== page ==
Newbie needs help selecting products to restore original paint
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    Newbie needs help selecting products to restore original paint

    Newbie needs help selecting products to restore original paint?


    I am a Newbie and wanted to know what product(s) or techniques I should use to bring the original paint on my car back to life. My car is a 1965 Right Hand Drive Australian VW 1500. It still has the original paint and interior. The paint is a single stage paint lacquer or enamel. There is some burn through marks from years of the sun beaming down on the roof but it’s still a very presentable car.

    In the Volkswagen world, the car is only original once so it's vitally important to me to keep the original paint. Repainting this car is not an option so it has to be done right the first time. I want to do the best I can to restore and preserve the original paint.

    I don't have a rotary buffer and frankly, they scare me. I do have an Orbital Buffer.

    The paint has scratches and some light sanding marks which look they from #2000 grit sanding paper, so there has been some wet-sanding done in some spots. There are some areas where it looks like the paint has hard water stains all over it, these spots do come off but it takes a ton of effort.

    I am removing all the trim and masking off the high points and the rubber seals. My thoughts were to try the M105 Ultra Cut Compound, good idea or something else? Any thoughts or insight would be greatly appreciated

    Here are some pictures of the car. It’s actually pretty oxidized and needs a lot of attention so don't let the pictures fool you.

    Before







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    Smile Re: Newbie needs help selecting product

    Anyone have any insight?

    how about you mike Phillips, seems you are a wealth of knowledge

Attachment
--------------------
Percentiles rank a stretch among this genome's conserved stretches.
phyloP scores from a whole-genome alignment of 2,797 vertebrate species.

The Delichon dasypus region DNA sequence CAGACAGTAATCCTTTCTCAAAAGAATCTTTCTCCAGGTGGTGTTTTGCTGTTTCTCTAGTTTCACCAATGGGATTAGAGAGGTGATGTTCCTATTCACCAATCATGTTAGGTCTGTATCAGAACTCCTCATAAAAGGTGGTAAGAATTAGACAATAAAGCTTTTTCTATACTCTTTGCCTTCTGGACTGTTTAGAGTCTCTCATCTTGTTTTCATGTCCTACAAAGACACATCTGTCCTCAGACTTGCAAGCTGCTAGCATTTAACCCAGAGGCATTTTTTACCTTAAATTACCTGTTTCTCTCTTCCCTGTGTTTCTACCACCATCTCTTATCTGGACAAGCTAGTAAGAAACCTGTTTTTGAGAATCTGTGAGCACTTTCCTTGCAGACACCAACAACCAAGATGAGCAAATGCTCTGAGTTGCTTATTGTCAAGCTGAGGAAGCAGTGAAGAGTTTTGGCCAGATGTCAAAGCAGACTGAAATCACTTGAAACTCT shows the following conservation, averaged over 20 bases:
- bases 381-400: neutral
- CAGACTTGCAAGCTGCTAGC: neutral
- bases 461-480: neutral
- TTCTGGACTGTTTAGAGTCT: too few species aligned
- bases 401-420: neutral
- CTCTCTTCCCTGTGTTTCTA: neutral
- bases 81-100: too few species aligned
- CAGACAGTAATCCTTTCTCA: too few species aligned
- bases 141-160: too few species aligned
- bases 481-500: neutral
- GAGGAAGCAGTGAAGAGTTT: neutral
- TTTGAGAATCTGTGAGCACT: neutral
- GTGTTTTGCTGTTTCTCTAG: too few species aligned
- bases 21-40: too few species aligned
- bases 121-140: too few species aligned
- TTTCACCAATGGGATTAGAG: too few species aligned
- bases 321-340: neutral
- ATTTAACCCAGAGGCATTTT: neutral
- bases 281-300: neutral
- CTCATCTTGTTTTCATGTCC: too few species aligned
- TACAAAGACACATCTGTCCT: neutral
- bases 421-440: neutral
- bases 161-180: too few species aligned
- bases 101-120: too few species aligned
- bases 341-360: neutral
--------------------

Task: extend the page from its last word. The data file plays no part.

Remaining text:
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    Detailing Dunce akimel's Avatar
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    Re: Newbie needs help selecting product

    I believe Mike is unavailable today, so hang in there and he'll get to you tomorrow.

    You say you have an orbital polisher. What kind of orbital polisher do you have? Is it a dual-action polisher? If you aren't sure, does it look like any of the polishers pictured here: Machine Photos - DA Polishers - Rotary Buffers - Traditional Orbital Buffers.

    Would it be fair to say that you would prefer to work by hand? If yes, you might consider using the new Ultimate Compound followed by SwirlX.
    Swirls hide in the black molecular depths, only waiting for the right time to emerge and destroy your sanity.
    --Al Kimel

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    Re: Newbie needs help selecting product

    Quote Originally Posted by akimel View Post
    I believe Mike is unavailable today, so hang in there and he'll get to you tomorrow.

    You say you have an orbital polisher. What kind of orbital polisher do you have? Is it a dual-action polisher? If you aren't sure, does it look like any of the polishers pictured here: Machine Photos - DA Polishers - Rotary Buffers - Traditional Orbital Buffers.

    Would it be fair to say that you would prefer to work by hand? If yes, you might consider using the new Ultimate Compound followed by SwirlX.

    Thank for the reply

    it looks like this but its a craftsman



    I have tried This by hand and it doesnt seem to work.
    http://www.meguiarsdirect.com/produc...p?T1=MEG+A1214


    thats why i figured i should use the oribitor, it makes a bit better but not what i am looking for. i am just nervous to use the high speed one because i dont want to burn thru the paint.

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    Detailing Dunce akimel's Avatar
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    Re: Newbie needs help selecting product

    Thornton, your orbital is only good for the application and removal of waxes. It will be of no help to you for the removal of swirls, oxidation, and scratches by the application of an abrasive polish. You need to invest in a dual-action polisher.

    The dual-action polisher is very safe for newbs like you and me because it oscillates in such a way as to make it impossible to burn through the paint, and if you press down too hard, it simply ceases to rotate. This safety mechanism distinguishes the dual-action polisher from the rotary polisher. See Mike Phillip's article Rotary Buffers versus Random Orbital Polishers.
    Swirls hide in the black molecular depths, only waiting for the right time to emerge and destroy your sanity.
    --Al Kimel

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    Lexus Enthusiast Megafast13's Avatar
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    Re: Newbie needs help selecting product

    I suggest getting Ultimate Compound and SwirlX to use on the paint.

    Or, if you have the money invest in a G110 DA Polisher. It would work a lot better than your orbital buffer